The Reserve Bank board backed up its back-to-back cuts in June and July with another rate cut today, taking the official interest rate to a new record low of just 0.75 of a percentage point. That is down by 25 basis points on the 1 per cent level it had been ahead of the meeting.
Just over half (25 out of 45) of the economists and industry experts on Finder’s interest rates panel correctly predicted the decision, largely based on the back of disappointing labour figures and rising unemployment.
Similarly, Tim Lawless, head of research at property data firm CoreLogic, said that “a trend towards higher unemployment and a slowdown in jobs growth were likely the primary factors in the RBA’s decision”.
RBA cites ‘downside risk’ as forcing its hand
“While the outlook for the global economy remains reasonable, the risks are tilted to the downside,” RBA governor Philip Lowe said in a statement accompanying the announcement of the rate cut.
“The board took the decision to lower interest rates further today to support employment and income growth and to provide greater confidence that inflation will be consistent with the medium-term target. The economy still has spare capacity and lower interest rates will help make inroads into that.”
He cited the ongoing US–China trade war as a major factor, which is hitting international trade and cutting business investment due to the resulting market uncertainty.
“Interest rates are very low around the world, and further monetary easing is widely expected as central banks respond to the persistent downside risks to the global economy and subdued inflation,” Mr Lowe said.
Yet it wasn’t all global factors that influenced the decision.
The governor also pointed to weaker-than-expected economic growth in Australia, which came it at 1.4 per cent for the June quarter, wage growth stagnation and an easing in job creation.
“A further gradual lift in wages growth would be a welcome development,” he said.
Meanwhile, inflation shows little prospect of getting out of control any time soon, with Mr Lowe stating that “inflation pressures remain subdued and this is likely to be the case for some time yet. In both headline and underlying terms, inflation is expected to be a little under 2 per cent over 2020 and a little above 2 per cent over 2021.”
Home loan rates could fall below 3 per cent
It comes as finance brokerage Finsure suggested that home loan customers could soon expect an interest rate with a “2” at the front of it, believing that mortgage rates will soon fall below the 3 per cent threshold.
“With many owner-occupier rates already in the low 3.0 per cent range, there is an opportunity to secure a rate with a ‘2’ in front when the RBA makes a 25 basis point reduction to official rates,” its managing director, John Kolenda, said.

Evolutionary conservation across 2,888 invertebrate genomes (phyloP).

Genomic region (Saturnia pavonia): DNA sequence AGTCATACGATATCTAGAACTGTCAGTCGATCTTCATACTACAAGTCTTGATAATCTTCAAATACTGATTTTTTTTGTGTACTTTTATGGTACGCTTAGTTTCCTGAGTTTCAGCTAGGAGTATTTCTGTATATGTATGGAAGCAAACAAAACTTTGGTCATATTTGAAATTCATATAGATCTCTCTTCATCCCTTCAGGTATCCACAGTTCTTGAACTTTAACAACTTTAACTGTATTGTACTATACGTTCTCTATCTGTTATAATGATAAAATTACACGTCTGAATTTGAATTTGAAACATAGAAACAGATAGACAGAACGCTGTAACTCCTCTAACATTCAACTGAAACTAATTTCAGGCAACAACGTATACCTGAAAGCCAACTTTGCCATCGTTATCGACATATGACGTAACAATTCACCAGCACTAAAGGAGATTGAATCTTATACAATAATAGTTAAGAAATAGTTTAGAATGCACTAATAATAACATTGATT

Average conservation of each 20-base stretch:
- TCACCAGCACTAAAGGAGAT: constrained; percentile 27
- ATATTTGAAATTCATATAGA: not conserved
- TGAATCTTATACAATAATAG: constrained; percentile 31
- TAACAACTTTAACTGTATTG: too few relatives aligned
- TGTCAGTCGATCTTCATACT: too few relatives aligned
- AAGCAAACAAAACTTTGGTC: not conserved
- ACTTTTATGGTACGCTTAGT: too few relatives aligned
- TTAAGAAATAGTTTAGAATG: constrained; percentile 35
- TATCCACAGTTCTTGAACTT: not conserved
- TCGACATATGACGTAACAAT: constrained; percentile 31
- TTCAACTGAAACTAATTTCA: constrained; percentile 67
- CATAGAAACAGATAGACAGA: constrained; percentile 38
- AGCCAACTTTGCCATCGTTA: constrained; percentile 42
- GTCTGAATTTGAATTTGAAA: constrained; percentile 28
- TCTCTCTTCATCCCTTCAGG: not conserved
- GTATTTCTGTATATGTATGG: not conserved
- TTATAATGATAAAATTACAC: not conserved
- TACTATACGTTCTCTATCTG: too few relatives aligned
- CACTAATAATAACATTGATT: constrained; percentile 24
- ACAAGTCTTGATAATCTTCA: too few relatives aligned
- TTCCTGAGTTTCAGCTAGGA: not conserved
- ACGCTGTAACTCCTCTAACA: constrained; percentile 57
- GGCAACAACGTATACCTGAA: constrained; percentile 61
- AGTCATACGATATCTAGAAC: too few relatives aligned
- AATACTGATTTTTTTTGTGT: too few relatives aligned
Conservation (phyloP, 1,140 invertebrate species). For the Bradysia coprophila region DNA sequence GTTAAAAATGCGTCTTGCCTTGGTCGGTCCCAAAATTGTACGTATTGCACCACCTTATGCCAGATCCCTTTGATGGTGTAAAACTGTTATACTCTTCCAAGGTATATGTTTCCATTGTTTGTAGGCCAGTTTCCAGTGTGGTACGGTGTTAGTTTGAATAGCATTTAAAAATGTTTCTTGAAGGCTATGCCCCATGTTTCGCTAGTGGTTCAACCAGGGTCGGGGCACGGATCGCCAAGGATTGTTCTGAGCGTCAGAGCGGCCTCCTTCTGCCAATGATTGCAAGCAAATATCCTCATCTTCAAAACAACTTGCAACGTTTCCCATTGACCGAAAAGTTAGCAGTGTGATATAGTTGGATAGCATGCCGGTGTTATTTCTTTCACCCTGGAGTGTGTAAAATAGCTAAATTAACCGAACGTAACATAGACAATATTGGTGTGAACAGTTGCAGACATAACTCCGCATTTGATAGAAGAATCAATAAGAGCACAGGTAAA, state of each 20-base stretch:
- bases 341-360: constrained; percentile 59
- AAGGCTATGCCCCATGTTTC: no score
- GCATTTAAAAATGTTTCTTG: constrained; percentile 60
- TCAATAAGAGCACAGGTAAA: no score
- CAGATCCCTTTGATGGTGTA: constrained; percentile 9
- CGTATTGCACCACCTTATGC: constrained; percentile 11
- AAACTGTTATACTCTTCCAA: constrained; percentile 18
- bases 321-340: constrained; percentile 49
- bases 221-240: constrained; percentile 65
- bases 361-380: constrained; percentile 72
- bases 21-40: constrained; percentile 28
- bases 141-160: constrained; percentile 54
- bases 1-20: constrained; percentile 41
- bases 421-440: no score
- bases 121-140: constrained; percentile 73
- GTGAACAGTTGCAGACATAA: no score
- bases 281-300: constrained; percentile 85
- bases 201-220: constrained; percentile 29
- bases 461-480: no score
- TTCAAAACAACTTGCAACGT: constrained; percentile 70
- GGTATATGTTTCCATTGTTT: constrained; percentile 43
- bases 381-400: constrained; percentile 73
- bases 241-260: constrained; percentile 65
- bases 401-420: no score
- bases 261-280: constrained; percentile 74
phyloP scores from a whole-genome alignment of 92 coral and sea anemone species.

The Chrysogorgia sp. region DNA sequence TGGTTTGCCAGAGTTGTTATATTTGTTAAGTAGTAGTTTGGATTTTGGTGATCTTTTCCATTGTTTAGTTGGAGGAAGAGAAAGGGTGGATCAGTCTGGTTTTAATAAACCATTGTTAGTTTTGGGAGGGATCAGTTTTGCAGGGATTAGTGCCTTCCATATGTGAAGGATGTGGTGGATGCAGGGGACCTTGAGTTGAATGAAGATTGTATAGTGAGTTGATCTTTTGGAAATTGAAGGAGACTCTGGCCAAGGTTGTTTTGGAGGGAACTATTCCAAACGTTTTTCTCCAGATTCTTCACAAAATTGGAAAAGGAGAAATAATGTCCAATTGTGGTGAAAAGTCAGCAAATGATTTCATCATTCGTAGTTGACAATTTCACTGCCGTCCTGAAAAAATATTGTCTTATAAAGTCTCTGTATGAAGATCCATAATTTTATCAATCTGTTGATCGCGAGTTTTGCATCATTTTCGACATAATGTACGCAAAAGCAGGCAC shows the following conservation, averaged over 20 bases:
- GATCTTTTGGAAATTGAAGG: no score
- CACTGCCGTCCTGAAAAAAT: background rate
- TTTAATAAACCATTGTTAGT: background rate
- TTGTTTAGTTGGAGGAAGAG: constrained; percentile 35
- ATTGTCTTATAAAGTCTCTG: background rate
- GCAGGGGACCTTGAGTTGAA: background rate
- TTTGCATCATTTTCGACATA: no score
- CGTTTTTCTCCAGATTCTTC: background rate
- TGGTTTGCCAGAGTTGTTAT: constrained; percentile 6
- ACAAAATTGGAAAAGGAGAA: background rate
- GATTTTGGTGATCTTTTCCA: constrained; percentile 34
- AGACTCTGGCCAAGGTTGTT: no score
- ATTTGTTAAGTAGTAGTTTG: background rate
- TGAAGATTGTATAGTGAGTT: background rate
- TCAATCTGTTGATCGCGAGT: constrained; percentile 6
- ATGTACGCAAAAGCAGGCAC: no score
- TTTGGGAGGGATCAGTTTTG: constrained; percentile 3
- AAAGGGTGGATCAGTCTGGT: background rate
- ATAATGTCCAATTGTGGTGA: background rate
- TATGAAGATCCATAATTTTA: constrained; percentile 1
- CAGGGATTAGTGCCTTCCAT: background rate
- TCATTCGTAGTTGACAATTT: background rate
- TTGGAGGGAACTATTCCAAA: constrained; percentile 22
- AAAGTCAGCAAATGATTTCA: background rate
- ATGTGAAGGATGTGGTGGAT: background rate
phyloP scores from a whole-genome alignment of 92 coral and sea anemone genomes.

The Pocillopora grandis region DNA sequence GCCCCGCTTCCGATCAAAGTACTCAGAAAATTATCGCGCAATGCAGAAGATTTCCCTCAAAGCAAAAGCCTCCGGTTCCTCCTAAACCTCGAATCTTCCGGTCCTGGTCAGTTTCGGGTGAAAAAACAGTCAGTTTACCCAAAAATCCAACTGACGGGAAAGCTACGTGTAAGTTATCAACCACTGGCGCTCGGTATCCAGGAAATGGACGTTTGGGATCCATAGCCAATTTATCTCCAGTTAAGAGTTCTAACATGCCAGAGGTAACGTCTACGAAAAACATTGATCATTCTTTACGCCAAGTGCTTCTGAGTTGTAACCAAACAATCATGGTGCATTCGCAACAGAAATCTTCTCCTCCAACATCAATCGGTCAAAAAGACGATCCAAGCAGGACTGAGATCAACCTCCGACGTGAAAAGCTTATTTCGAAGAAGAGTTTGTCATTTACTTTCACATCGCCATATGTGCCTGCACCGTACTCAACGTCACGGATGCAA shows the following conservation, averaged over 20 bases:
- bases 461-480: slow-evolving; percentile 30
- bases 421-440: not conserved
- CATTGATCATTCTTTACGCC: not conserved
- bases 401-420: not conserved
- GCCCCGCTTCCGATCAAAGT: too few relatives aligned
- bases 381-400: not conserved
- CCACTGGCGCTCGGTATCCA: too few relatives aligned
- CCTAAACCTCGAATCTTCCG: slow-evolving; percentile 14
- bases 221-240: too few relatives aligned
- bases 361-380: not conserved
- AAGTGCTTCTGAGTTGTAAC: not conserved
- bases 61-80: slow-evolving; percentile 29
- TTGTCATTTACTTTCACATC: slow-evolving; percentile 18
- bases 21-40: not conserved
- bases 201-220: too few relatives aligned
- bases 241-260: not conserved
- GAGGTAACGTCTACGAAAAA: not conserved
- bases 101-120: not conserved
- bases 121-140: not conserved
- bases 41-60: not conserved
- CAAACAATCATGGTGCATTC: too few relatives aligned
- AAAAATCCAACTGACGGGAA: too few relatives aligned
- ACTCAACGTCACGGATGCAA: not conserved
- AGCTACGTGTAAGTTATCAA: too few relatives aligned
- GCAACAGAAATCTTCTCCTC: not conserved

“Borrowers should be reviewing their home loan every time the RBA makes an adjustment to the cash rate. There’s no prospect of rates going up any time soon, so this should be a shot in the arm for consumer confidence.
“With Christmas approaching, the domestic economy will lift if consumers have a change of heart and start spending again.”
Rate comparison site Finder suggested that yet another rate cut is likely from the Reserve Bank in its current easing cycle, with 26 of the 36 economists and commentators it polled believing the official cash rate in Australia is heading towards 0.5 of a percentage point.
Insights manager Graham Cooke added, however, that interest rates alone may not be sufficient to kickstart the economy.
“The RBA uses each cut like a defibrillator to zap the economy back to life, but as the rate gets closer to zero, they are running out of options,” he said.
“An injection of cash [quantitative easing] and the potential of a negative cash rate may be the only option to stimulate the economy.”
Housing market turning around
The decision comes as the housing market shows renewed signs of life, particularly in Sydney and Melbourne after two years of prices going backwards.
CoreLogic’s home value index for September showed that Australia-wide, house prices were up by 0.9 of a percentage point for the month. Much of that growth, it found, was driven by the country’s two largest cities, with Sydney and Melbourne posting 1.7 per cent gains for the month.
Over the past two months, Sydney house prices have surged by 3.3 per cent, and Melbourne by 3.2 per cent. Both cities, however, remain below their 2017 peaks, to the tune of 11.9 per cent and 7.9 per cent, respectively.
The number of new listings recorded in each of Australia’s capital cities has also fallen over the past year — most by double-digit percentages — suggesting that tight supply will put upward pressure on prices.